Q: I recently inherited over five acres in another state. It has a house (needs a new roof) and business potential as it is as the intersection of two highways. Realtors are more than 20 miles away so I’m not sure they would be moved to put a lot of effort into showing it.
Should we put up a large “For Sale by Owner — Business Opportunity” sign out and see if we get any offers? I might be able to arrange for our caretaker to show the house. Should we offer owner financing? Thanks for pointing us in the right direction.
A. You need professional help. Don’t try to do this as long-distance amateurs. If you put up a sign, how would you decide how much to ask? Are you sure the property is zoned for a business? Will it be absolutely necessary to take back a mortgage? How would you judge if that were safe?
Ask for free advice from several real estate brokers, even if they are half an hour away. Investigate local newspapers and the Internet to see if it’s customary to use auctioneers in that area, and if so, contact them also. Then after you’ve listened to (and learned from) everyone, pick an agent and put the matter in his or her hands. Choose a broker who shares information through a multiple listing system, or if there isn’t one available, a broker who promises to cooperate with other agencies.
If you do take back financing, hold out for a substantial down payment, a clean credit report and proof of dependable income from your buyers.
Q. My granddaughter and family recently purchased and moved into a large, older, renovated home. A reputable experienced person completed the home inspection. Since closing, the washer has leaked, smoke alarms (hard-wired) go off at all hours and the roof leaks. Who should they call? Are they just out of luck?
A. I don’t think we can fault the inspector for not testing the washing machine or anticipating an erratic smoke alarm problem. If the sellers are still in town, I suppose your granddaughter could take them to small claims court to see what a judge has to say. She’d want to take in a bill from the electrician who fixed the smoke alarms and an estimate on replacing the washer. She’d better check first, though, whether she signed anything at closing accepting appliances in their current condition.
I do think a home inspector should have caught a roof problem, though, and that one may really be worth going to small claims about. Again, she needs to specify how much she’s asking for, with either a bill or an estimate from a roofer. To sue the sellers, she should have some proof they knew about the leak.
Q. My domestic partner and I have been in a relationship for 28 years. He owns the house we live in but would like to leave it to me when he passes. What is the best way for him to leave the house to me? The house is paid in full.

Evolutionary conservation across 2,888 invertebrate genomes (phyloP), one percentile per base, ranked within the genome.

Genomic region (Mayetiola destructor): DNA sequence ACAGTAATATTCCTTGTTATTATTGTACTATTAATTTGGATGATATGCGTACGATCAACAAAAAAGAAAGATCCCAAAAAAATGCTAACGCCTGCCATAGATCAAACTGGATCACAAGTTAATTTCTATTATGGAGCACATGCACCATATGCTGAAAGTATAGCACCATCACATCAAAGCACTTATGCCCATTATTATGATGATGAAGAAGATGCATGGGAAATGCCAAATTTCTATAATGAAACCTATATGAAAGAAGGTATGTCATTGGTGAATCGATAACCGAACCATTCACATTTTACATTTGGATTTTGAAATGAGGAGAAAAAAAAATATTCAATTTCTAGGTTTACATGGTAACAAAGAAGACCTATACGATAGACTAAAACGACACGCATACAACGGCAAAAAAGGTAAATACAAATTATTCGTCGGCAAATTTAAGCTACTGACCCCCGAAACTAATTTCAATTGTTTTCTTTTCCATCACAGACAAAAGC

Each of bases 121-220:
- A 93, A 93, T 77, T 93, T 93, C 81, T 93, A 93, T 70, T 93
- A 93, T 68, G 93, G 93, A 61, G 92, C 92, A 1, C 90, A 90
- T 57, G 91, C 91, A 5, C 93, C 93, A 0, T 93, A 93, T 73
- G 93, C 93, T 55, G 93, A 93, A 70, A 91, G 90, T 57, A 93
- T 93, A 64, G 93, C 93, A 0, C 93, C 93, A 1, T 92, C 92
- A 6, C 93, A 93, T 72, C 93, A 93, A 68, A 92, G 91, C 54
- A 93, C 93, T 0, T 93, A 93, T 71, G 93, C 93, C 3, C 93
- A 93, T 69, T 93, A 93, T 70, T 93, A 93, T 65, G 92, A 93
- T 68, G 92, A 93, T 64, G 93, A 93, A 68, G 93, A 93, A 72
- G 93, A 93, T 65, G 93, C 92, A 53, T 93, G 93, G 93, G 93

A. It’s a simple matter for your partner to sign a will leaving the house to you. I don’t know your exact situation, but if he has a wife that may complicate matters. In any event, the lawyer who draws up the will can give him information and advice.
Q. This is not a question but a comment about the column in which you advised sellers how to dispose of old paint. I find it much more helpful when sellers leave cans of paint that were used recently on or in the home, so the buyers can use the paint for touch-ups.
A. Thoughtful advice, assuming the paint is, as you say, recent.
Q. My wife owns an investment property that is fully paid off and is just in her name. We own four additional investment properties, all on mortgages. I would like to put a mortgage on the paid-off property, but apparently there are regulations that prevent this?
Any suggestions as to how I could put a mortgage on the paid off property? I did come across some lending companies that would do loans for around 6 percent on a 15-year term but I am hoping to get a mortgage at around 3.5 percent or lower. I also thought about transferring ownership to my oldest son who is 18 and just started college, but suspect he could not obtain a mortgage and there may be tax implications if I do a transfer.
A. Yes, forget the 18-year-old. You say you can’t mortgage that property, but then you say you could do it at a rate you don’t like. Frankly, I don’t think you’ll find rates of “3.5 or lower” for rental property. These days you must expect to pay more when borrowing on investment property than you would for an owner-occupied residence.
At any rate, it shouldn’t cost anything to consult some mortgage brokers. They’re specialists in putting borrowers and lenders together, and if anything is available, they should know about it.
Ÿ Edith Lank will respond to questions sent to her at 240 Hemingway Drive, Rochester, N.Y. 14620 (include a stamped return envelope), or readers may email her through askedith.com.
© 2012, Creators Syndicate Inc.Copyright © 2014 Paddock Publications, Inc. All rights reserved.